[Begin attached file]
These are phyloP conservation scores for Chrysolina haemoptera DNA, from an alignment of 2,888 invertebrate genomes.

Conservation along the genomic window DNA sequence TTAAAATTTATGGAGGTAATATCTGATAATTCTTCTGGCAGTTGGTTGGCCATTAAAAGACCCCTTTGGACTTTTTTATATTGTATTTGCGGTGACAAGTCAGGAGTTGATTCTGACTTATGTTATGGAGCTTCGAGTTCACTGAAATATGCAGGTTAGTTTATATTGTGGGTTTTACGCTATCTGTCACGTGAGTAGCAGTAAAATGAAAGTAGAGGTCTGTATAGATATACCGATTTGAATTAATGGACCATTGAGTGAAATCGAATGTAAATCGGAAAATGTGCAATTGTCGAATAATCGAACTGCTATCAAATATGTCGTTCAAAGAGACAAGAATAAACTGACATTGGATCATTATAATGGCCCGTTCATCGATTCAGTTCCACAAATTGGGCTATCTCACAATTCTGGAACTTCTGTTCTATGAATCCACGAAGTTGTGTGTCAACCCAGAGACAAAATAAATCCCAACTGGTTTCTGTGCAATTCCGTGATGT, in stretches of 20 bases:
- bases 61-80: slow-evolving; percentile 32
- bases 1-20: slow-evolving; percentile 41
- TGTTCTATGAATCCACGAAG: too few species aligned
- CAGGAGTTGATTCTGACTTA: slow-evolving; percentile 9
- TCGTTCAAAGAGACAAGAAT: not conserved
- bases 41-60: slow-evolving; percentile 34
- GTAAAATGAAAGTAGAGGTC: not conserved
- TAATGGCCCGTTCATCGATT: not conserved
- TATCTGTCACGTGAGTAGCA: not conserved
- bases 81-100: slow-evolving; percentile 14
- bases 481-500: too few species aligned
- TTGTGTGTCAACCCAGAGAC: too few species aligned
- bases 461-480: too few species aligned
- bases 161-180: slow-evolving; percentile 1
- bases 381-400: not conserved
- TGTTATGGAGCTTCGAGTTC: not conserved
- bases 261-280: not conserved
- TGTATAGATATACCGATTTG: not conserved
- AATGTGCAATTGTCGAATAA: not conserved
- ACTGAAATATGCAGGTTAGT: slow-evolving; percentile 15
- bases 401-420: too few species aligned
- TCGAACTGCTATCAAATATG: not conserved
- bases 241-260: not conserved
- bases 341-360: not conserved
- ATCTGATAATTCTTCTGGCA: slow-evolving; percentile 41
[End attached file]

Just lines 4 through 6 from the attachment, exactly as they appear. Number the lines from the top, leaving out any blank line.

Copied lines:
- bases 1-20: slow-evolving; percentile 41
- TGTTCTATGAATCCACGAAG: too few species aligned
- CAGGAGTTGATTCTGACTTA: slow-evolving; percentile 9